It all started when…
Legend has it that the area was first colonized by sailors of Aeneas escaping the sack of Troy. Palinuro, the name of the headland further down the coast, was the name of Odysseus’ best friend and helmsman who threw himself out of the boat to sacrifice himself in order to let the others pass. Or does the long strip of land that juts out to sea simply resemble a helm of an ancient Greek ship?
By the 3rd century BC, Velia and Paestum were important cities in Magna Grecia. While Paestum was primarily a commercial city trading up and down the coast, Velia was the more intellectual credited with important Greek philosophers and the eleatic school of thought. Velia may not compare with the impressive and extensive ruins of Paestum but the beautiful Porta Rosa is a worth a visit.
Tomb of the Diver
Paestum is a magnificent archaeological site with the wonderfully preserved temples of Athena and Hera (also known as the temple of Poseidon and the Basilica), the forum, amphitheatre and a small recently renovated museum. Check out our calendar and also their website as they have activities, talks and special exhibitions.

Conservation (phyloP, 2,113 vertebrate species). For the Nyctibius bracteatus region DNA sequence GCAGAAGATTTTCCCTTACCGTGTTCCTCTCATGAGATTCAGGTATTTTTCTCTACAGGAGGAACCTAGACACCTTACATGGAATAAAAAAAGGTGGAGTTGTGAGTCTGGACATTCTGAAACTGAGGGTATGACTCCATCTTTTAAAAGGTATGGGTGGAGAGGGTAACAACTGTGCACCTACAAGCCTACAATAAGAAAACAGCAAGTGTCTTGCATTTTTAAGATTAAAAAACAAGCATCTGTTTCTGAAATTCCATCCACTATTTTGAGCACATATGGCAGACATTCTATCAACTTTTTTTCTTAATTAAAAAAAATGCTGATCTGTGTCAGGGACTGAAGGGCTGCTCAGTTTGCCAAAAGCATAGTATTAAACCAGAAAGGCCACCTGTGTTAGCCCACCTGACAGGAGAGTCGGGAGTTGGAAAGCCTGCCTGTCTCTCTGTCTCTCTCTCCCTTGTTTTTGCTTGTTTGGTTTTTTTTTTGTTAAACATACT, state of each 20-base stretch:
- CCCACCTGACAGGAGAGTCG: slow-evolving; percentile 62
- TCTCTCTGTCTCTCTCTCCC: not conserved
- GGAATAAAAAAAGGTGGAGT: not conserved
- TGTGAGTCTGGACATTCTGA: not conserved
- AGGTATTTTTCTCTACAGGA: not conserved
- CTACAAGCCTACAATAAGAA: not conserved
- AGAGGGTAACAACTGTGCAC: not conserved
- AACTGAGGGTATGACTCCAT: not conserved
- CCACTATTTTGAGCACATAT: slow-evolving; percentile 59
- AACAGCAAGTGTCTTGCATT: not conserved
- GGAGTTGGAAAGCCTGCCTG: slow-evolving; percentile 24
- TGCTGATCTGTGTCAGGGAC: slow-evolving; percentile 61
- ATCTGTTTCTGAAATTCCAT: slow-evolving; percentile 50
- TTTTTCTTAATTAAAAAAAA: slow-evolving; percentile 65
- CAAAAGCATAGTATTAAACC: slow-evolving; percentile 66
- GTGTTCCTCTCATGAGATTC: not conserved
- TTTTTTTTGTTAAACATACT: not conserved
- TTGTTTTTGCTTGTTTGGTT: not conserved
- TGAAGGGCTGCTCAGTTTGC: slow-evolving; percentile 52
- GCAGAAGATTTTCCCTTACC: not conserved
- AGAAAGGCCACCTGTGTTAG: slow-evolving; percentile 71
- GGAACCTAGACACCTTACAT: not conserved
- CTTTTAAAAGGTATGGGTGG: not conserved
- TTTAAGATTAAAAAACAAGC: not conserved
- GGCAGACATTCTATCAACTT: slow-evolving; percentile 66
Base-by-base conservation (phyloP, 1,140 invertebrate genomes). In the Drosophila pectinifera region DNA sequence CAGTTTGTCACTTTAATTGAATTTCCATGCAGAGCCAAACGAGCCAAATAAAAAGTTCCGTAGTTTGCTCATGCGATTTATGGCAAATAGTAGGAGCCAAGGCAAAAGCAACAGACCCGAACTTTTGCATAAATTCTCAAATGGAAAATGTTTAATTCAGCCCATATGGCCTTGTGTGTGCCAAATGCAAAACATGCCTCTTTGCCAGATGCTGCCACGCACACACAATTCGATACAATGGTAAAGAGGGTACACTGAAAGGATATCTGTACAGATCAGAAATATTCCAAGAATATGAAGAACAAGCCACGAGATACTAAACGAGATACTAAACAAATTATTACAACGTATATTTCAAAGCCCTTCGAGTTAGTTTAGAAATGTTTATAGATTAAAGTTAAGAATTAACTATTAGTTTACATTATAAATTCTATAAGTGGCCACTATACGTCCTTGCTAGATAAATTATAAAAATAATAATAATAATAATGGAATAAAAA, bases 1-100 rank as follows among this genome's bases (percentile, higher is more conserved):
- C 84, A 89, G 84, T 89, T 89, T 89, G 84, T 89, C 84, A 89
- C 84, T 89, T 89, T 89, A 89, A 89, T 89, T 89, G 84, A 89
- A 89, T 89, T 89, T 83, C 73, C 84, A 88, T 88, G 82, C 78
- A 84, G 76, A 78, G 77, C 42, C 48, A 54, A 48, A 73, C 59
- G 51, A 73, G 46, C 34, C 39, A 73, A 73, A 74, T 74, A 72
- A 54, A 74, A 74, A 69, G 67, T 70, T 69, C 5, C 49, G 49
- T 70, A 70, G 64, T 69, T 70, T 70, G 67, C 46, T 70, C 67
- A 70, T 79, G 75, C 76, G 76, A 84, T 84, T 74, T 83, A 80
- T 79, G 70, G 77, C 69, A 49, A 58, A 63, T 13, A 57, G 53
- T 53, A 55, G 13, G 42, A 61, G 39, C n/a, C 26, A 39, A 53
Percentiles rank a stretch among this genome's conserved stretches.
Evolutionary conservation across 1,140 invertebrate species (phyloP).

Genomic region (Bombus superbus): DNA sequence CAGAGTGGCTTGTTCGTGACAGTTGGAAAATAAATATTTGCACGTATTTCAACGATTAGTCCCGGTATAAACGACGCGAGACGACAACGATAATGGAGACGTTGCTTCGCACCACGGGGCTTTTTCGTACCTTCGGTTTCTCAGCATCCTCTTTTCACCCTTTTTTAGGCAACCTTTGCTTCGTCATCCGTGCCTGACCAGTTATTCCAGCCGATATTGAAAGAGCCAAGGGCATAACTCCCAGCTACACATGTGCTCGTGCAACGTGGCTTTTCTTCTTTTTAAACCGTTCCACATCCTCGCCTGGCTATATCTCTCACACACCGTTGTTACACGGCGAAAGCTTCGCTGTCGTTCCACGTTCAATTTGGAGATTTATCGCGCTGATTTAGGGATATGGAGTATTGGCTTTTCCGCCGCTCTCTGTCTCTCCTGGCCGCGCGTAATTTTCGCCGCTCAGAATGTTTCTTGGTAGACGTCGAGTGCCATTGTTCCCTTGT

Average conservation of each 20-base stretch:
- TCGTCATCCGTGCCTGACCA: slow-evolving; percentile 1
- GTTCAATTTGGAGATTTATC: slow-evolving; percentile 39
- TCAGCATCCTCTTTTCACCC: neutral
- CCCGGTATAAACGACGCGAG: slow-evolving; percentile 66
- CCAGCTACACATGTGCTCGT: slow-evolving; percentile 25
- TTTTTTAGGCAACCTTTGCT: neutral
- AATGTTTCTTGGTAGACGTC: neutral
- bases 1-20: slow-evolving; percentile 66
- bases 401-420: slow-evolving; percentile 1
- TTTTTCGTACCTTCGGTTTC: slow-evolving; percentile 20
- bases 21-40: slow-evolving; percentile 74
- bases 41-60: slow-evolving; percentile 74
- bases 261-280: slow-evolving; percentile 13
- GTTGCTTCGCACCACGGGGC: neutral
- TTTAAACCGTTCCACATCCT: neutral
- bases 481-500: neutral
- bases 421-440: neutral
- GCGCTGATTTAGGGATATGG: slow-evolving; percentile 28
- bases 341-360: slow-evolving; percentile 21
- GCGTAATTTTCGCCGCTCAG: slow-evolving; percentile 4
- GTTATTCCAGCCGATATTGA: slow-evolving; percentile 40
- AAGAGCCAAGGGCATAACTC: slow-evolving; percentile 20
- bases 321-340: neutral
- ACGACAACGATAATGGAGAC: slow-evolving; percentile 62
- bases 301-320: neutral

In the museum look out for the simple and evocative fresco known as the Tomb of the Diver. This enigmatic scene was painted on the covering slab of a tomb and depicts a graceful young man diving into a stream of water.
A bit of history…
Paestum was founded around the end of the 7th century BC by colonists from the Greek city of Sybaris, and originally known as Poseidonia. Surrounded by defensive walls that still stand, the Greek city was taken over by the Lucani (local tribes from inland) and then by the Romans. The decline and eventual desertion of the city during the middle ages was probably due to silting up of the bay, leading to swampy malarial conditions. This is difficult to imagine now under the scorching summer sun and the site is left to lizards and a few tourists.